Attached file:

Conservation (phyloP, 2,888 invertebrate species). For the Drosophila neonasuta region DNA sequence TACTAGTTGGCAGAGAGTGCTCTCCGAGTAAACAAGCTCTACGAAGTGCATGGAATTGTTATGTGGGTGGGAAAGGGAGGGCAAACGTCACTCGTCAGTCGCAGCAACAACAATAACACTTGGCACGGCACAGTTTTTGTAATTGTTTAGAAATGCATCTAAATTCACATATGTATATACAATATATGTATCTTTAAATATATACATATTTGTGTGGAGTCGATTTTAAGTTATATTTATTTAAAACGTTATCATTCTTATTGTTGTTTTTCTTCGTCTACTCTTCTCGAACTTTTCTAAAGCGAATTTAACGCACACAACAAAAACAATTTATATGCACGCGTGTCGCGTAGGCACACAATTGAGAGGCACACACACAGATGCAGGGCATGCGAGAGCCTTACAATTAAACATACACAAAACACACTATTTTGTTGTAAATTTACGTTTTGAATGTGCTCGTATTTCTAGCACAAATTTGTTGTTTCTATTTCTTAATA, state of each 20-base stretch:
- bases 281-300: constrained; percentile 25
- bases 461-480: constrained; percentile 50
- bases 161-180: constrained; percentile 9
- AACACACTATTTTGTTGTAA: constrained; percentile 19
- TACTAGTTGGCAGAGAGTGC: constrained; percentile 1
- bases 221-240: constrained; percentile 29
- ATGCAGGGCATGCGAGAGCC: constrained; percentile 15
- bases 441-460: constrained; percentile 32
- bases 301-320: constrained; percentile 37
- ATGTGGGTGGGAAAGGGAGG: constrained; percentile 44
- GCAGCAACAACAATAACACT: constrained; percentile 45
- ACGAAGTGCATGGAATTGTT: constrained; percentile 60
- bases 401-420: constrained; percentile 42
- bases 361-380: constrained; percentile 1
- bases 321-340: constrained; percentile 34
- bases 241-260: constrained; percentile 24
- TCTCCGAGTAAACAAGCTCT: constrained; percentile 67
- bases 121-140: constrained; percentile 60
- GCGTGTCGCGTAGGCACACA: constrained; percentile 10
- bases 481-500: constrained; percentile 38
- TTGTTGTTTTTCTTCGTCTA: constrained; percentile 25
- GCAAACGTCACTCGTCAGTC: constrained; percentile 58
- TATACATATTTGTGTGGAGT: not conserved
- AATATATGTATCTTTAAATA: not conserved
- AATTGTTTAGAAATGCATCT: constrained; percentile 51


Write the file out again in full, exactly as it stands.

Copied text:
Conservation (phyloP, 2,888 invertebrate species). For the Drosophila neonasuta region DNA sequence TACTAGTTGGCAGAGAGTGCTCTCCGAGTAAACAAGCTCTACGAAGTGCATGGAATTGTTATGTGGGTGGGAAAGGGAGGGCAAACGTCACTCGTCAGTCGCAGCAACAACAATAACACTTGGCACGGCACAGTTTTTGTAATTGTTTAGAAATGCATCTAAATTCACATATGTATATACAATATATGTATCTTTAAATATATACATATTTGTGTGGAGTCGATTTTAAGTTATATTTATTTAAAACGTTATCATTCTTATTGTTGTTTTTCTTCGTCTACTCTTCTCGAACTTTTCTAAAGCGAATTTAACGCACACAACAAAAACAATTTATATGCACGCGTGTCGCGTAGGCACACAATTGAGAGGCACACACACAGATGCAGGGCATGCGAGAGCCTTACAATTAAACATACACAAAACACACTATTTTGTTGTAAATTTACGTTTTGAATGTGCTCGTATTTCTAGCACAAATTTGTTGTTTCTATTTCTTAATA, state of each 20-base stretch:
- bases 281-300: constrained; percentile 25
- bases 461-480: constrained; percentile 50
- bases 161-180: constrained; percentile 9
- AACACACTATTTTGTTGTAA: constrained; percentile 19
- TACTAGTTGGCAGAGAGTGC: constrained; percentile 1
- bases 221-240: constrained; percentile 29
- ATGCAGGGCATGCGAGAGCC: constrained; percentile 15
- bases 441-460: constrained; percentile 32
- bases 301-320: constrained; percentile 37
- ATGTGGGTGGGAAAGGGAGG: constrained; percentile 44
- GCAGCAACAACAATAACACT: constrained; percentile 45
- ACGAAGTGCATGGAATTGTT: constrained; percentile 60
- bases 401-420: constrained; percentile 42
- bases 361-380: constrained; percentile 1
- bases 321-340: constrained; percentile 34
- bases 241-260: constrained; percentile 24
- TCTCCGAGTAAACAAGCTCT: constrained; percentile 67
- bases 121-140: constrained; percentile 60
- GCGTGTCGCGTAGGCACACA: constrained; percentile 10
- bases 481-500: constrained; percentile 38
- TTGTTGTTTTTCTTCGTCTA: constrained; percentile 25
- GCAAACGTCACTCGTCAGTC: constrained; percentile 58
- TATACATATTTGTGTGGAGT: not conserved
- AATATATGTATCTTTAAATA: not conserved
- AATTGTTTAGAAATGCATCT: constrained; percentile 51